Eugenia paniculata Gaertn. J.Britt. nom. illeg.
Syzygium paniculatum Gaertn.
brush cherry, magenta cherry, magenta lilly pilly, scrub cherry
Australia: indigenous but uncommon in coastal rainforest areas of New South Wales.
In New Zealand planted in parks and gardens, or for shelter; self establishes freely in shade, including indigenous forest, parks and gardens.
Lowland areas of the North Island; uncommon in the South Island of New Zealand.
- A dense bushy upright tree to 15 m tall with brown bark that is flaky to hard, rough and fissured.
- Young stems have smooth internodes above and below the nodes.
- Leaves opposite, lanceolate to oval and widest above the middle, to 100 mm long, 30 mm wide, apex tapered and sharp-pointed, base tapered, hairless, upper surface green and glossy, lower surface paler, side veins numerous.
- New foliage growth is coppery-coloured.
- Flowers in clusters at or near the end of young branches. Petals round, white, 4–5 mm long.
- Stamens numerous, white, 6–15 mm long, longer than petals.
- Fruit berry-like, globose to ovate, to 25 mm diam., usually magenta; seed solitary, usually having many embryos, cotyledons smooth.
A dense bushy upright tree to 15 m tall.
Leaves opposite, lanceolate to oval and widest above the middle, 30–100 mm long, 15–30 mm wide, hairless, upper surface green and glossy, lower surface paler, new foliage growth coppery-coloured, side veins numerous, vein inside the leaf margin usually visible; oil glands small, rather scattered; tip tapered and sharp-pointed; base wedge-shaped, leaf stalks 2–10 mm long.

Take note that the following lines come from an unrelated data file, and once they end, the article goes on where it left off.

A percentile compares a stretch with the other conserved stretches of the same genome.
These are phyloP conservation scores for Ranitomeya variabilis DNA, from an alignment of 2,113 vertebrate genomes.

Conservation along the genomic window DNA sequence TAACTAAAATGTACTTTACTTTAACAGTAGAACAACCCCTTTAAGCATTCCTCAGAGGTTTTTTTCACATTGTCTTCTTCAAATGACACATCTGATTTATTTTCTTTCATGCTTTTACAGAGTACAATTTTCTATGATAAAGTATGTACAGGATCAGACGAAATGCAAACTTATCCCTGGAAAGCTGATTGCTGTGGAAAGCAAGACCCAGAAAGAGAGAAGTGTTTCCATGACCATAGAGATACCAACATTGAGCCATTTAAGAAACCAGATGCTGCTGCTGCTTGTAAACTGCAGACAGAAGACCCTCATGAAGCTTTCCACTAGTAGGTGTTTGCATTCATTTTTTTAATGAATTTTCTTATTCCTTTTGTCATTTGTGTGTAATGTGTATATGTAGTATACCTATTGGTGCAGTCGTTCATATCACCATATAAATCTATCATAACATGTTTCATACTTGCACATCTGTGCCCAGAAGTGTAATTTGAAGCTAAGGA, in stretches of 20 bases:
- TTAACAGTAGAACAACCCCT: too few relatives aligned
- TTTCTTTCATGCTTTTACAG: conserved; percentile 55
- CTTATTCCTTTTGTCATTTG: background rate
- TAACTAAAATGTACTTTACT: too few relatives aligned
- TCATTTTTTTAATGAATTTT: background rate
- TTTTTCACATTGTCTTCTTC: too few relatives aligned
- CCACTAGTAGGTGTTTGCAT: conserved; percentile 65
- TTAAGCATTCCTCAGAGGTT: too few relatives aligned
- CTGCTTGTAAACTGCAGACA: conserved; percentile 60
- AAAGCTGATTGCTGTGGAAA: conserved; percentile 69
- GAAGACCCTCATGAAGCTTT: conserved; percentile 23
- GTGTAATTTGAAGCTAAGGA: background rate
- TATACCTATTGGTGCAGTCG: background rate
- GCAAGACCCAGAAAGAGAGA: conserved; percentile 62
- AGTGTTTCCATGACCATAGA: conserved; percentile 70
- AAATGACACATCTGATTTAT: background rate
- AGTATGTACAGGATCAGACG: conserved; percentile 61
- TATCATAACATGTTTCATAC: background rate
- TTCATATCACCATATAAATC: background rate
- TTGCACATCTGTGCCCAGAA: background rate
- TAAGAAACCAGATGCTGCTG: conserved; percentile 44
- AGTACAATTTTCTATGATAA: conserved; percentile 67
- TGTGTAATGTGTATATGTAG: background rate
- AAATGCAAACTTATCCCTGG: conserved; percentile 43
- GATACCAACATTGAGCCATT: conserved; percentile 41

Flowers produced in summer in clusters at or near the end of young branches. The individual flower stalks may vary from 1–15 mm long, the funnel-shaped calyx is green at first, maturing to red; petals round, white, 4–5 mm long, free and spreading. Stamens numerous, white, 6–15 mm long, longer than petals; style equal in length to longest stamens. Main flowering period: summer to early autumn.
In New Zealand, S. paniculatum is sometimes sold erroneously as S. australe. The two can be distinguished even when young from the leafy twigs, which in S. paniculatum have smooth internodes above and below the nodes, whereas S. australe has its leafy twigs generally 4-angled or shortly 4-winged, pairs of wings running down from each leaf stalk but joining and forming a pocket or hump above the next lower pair of leaves. S. australe appears to be a lot less common in cultivation than S. paniculatum and, compared with the latter, wild seedlings are uncommon in S. australe. Fruit of S. paniculatum can be distinguished from other species in New Zealand by the single, large seed that is solitary but usually has lines of division showing the many embryos.
The Australian species of Syzygium in New Zealand have some similarities in foliage, flowers and fruit. S. paniculatum has globose to ovate fruit that are usually bright magenta but may occasionally be white, pink or purple; fruit of S. australe are oblong to ovate, broadest towards the apex, crimson to crimson-purple, usually glossy; fruit of S. floribundum are globular with a pronounced apical rim ± 1–2 mm high (persistent calyx), green maturing to pink or reddish; fruit of S. smithii are whitish pink to pale purple, and globular with an apical depression; S. oleosum, blue lilly pilly, also present occasionally in New Zealand, has leaves to 120 mm long with a long, narrow, tapered tip, numerous oil glands that are strongly translucent, and globular fruit that are red when young, changing to purplish blue when ripe, with a small apical cavity similar to that of S. smithii.